Pirate Ship Hoists It's Sails For A Good Cause
By Angela Rosales
When you first meet the Robinsons,
it’s clear that 7-year old Reece is the apple of his family’s eye.
Reece joyfully reciprocates his parents love by greeting them each
morning with hugs and jokes before they head out to drop him off at
school and make it to work on time.
are a pretty typical Ventura family. Father Scott makes a
living as a carpenter, wife Judy is a software project manager, 21-yr
old, Amanda, a college student blossoming into adulthood, and Reece is
a busy 2nd-grader. Reece also happens to be one in about 400,000
Americans born with an extra copy of Chromosome 21. This means he was
born with the United States most common genetic condition known as Down
syndrome. But the family story is not one of struggle, but of love.
“Reece is incredibly fun, loving and caring. I wish more people were
like Reece. Every morning is like Christmas morning” says Scott. Judy
agrees, “He’s the sweetest kid. He just lights up my world when I look
at him.” In fact, Reece has brought so much joy to the Robinson family
that they are now two-months into the process of adopting a 2-year old
boy with Down syndrome from an orphanage in Bulgaria. Scott explains
their well-thought-out decision to adopt, “through our experience of
raising Reece we have learned that having a child with Down syndrome is
a blessing, not a constant challenge. And our Journey is traveled by
many and there are so many children in need.”
But the adoption price is hefty. A single adoption could cost anywhere
from $20,000 to $40,000 once the agency and background check fees are
factored in along with travel expenses. The Robinsons need to raise an
amount in the mid-$30k range to bring their new son home. Though this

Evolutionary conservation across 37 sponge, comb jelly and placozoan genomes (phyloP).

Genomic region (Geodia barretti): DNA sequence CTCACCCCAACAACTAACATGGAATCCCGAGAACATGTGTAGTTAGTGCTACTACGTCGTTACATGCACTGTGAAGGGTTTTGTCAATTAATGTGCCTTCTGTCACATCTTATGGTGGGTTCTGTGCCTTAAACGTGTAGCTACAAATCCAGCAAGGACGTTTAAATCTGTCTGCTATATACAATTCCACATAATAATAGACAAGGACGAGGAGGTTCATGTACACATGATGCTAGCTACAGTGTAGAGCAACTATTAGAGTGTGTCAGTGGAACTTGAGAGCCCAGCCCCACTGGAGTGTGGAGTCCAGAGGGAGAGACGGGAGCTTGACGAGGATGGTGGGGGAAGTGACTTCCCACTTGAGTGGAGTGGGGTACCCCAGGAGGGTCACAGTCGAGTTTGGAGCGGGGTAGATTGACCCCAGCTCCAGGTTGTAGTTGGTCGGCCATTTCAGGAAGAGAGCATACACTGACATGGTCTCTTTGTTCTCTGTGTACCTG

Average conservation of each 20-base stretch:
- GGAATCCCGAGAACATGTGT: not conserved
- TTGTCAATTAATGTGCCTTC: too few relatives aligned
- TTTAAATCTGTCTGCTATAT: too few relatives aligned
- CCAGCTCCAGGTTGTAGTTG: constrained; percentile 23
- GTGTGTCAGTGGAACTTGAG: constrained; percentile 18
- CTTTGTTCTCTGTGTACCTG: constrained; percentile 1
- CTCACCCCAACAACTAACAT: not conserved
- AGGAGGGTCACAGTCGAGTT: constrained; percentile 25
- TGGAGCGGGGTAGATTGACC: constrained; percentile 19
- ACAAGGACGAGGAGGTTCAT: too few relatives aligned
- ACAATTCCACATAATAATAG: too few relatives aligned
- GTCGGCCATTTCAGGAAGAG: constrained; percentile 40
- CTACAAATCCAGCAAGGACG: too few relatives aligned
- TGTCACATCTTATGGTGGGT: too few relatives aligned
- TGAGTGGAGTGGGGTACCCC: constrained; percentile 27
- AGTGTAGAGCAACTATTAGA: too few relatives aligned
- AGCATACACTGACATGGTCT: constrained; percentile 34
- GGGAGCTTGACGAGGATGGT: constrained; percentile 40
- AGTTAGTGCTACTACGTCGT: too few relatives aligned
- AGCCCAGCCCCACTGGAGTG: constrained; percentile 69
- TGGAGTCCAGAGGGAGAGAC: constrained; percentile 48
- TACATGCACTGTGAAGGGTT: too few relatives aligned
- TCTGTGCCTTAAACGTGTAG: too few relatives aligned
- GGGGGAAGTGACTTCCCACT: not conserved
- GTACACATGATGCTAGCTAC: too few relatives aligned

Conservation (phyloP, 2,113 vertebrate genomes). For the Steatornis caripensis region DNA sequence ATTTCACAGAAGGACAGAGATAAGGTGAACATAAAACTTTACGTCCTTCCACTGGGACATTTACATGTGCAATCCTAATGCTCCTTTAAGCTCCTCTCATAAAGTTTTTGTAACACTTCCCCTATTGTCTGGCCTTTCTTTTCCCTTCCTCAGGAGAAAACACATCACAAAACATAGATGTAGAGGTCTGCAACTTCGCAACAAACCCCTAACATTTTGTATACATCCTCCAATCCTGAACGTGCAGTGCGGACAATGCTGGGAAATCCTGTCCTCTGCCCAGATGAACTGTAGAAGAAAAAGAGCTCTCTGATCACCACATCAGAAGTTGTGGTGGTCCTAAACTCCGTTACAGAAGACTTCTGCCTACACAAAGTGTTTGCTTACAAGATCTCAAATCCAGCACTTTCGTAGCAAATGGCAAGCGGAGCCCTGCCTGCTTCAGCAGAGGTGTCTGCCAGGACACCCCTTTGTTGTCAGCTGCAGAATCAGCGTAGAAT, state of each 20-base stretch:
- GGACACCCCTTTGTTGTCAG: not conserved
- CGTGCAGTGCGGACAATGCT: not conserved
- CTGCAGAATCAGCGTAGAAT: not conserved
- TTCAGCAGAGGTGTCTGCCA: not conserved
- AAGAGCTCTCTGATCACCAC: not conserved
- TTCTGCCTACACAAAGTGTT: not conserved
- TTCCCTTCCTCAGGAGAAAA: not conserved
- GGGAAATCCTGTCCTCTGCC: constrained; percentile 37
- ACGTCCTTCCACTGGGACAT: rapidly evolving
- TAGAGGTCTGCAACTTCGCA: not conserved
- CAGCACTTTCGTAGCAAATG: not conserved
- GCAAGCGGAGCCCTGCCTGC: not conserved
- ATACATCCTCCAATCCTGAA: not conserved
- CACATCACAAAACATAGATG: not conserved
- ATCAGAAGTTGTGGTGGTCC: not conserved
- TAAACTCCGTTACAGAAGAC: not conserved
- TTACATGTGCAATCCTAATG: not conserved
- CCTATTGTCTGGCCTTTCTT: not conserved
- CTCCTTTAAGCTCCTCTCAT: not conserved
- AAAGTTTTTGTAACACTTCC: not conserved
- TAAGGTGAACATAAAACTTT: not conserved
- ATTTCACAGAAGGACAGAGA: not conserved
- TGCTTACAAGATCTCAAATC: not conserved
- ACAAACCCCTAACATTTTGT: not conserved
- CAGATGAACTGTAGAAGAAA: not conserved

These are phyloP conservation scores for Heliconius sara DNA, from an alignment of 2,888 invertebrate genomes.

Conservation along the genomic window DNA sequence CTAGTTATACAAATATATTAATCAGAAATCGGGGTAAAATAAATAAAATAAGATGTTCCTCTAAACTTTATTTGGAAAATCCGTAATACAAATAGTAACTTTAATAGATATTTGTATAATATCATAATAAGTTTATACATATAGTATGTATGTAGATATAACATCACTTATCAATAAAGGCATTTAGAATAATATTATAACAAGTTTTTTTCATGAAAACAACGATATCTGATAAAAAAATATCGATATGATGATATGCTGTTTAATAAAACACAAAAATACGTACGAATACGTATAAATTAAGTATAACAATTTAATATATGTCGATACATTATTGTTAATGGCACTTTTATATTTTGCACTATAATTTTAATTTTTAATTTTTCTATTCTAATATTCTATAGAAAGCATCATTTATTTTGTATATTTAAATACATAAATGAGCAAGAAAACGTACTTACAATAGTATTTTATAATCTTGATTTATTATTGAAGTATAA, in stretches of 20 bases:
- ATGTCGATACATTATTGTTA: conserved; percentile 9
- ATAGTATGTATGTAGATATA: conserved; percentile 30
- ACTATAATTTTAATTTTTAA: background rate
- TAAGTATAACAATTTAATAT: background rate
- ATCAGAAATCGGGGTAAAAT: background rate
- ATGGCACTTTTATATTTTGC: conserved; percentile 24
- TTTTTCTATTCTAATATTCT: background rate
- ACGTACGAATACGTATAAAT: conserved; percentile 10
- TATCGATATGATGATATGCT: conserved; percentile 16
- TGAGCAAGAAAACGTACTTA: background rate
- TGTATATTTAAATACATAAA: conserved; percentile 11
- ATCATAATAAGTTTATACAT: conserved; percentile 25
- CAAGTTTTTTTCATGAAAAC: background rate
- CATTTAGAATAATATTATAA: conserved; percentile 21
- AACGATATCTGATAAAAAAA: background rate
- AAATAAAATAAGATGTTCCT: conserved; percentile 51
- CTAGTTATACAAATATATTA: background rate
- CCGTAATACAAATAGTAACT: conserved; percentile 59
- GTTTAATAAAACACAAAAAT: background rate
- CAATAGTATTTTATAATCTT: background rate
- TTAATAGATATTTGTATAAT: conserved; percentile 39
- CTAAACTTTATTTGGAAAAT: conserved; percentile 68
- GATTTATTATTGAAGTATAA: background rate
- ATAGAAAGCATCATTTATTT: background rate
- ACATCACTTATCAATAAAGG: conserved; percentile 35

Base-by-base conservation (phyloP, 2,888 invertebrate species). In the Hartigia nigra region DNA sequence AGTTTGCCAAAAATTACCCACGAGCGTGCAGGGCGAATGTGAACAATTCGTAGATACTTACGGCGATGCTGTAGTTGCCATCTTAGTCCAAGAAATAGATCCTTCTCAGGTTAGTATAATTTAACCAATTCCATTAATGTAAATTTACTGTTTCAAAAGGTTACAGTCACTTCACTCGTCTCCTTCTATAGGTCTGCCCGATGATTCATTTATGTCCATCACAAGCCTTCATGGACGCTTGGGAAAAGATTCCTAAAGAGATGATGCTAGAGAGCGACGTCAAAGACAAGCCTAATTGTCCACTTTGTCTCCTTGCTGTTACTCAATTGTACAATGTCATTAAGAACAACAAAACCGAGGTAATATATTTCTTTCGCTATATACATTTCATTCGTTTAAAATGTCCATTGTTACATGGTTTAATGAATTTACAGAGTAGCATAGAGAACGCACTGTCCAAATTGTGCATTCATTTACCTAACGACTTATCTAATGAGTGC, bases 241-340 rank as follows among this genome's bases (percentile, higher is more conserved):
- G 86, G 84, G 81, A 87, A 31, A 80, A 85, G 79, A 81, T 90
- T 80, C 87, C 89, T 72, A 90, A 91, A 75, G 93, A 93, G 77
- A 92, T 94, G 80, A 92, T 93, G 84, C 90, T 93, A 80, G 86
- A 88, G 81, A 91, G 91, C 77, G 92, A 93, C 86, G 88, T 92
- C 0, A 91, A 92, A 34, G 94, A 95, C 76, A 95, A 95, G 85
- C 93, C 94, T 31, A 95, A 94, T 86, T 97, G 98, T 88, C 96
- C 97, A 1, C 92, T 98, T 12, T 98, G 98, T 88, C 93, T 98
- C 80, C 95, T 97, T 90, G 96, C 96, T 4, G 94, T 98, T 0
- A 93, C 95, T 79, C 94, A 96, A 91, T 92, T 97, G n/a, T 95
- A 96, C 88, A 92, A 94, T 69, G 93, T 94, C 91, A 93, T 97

is a staggering sum for the family living on a modest income, it’s not
a deterrent. “A child with Down syndrome is so opposite of what people
think,” says Judy. “There are an estimated 153 million orphans in the
world. Although we can't save them all, we can make a difference
for this one.”
raise the funds needed, they’ve begun hosting several fundraisers.
This includes turning their Halloween tradition into an adoption
fundraising event fun for the whole family. The Robinson pirate ship
has been a neighborhood Halloween treat for several years. But this
year, Scott has decided to make it even bigger and better. “Every
Halloween our family decorates our house with a pirate ship with
cannons that fire, but it will be nothing like last year” Scott
promises. He’s right, considering the 35’ long and 20’ tall pirate ship
anchored on their mid-town front lawn.
Parents can bring their children to tour the ship the weekend
and after Halloween by appointment and drop
by between 4-9pm on
Halloween night. A donation of any size would be appreciated, but is
not necessary to gain access into the ship. Children can have fun
steering the ship and collect candy booty from the pirates treasure
chest. On Halloween, there will also be a pirate crew on hand to help
it all run smoothly. A pirate crew “who can’t act,” jokes Scott, “but
it’s going to be a lot of fun. The community has enjoyed and celebrated
with us each year and this is a special year.” Reece agrees and invites
you to come see for yourself Halloween night. 397 Emma Avenue, Ventura.
For more information contact Scott
at email@example.com. To keep up with the Robinson’s adoption
journey , go to www.robinsoncrewadoption.blogspot.com. To learn more about adopting children
with Down syndrome, go to www.reecesrainbow.org.
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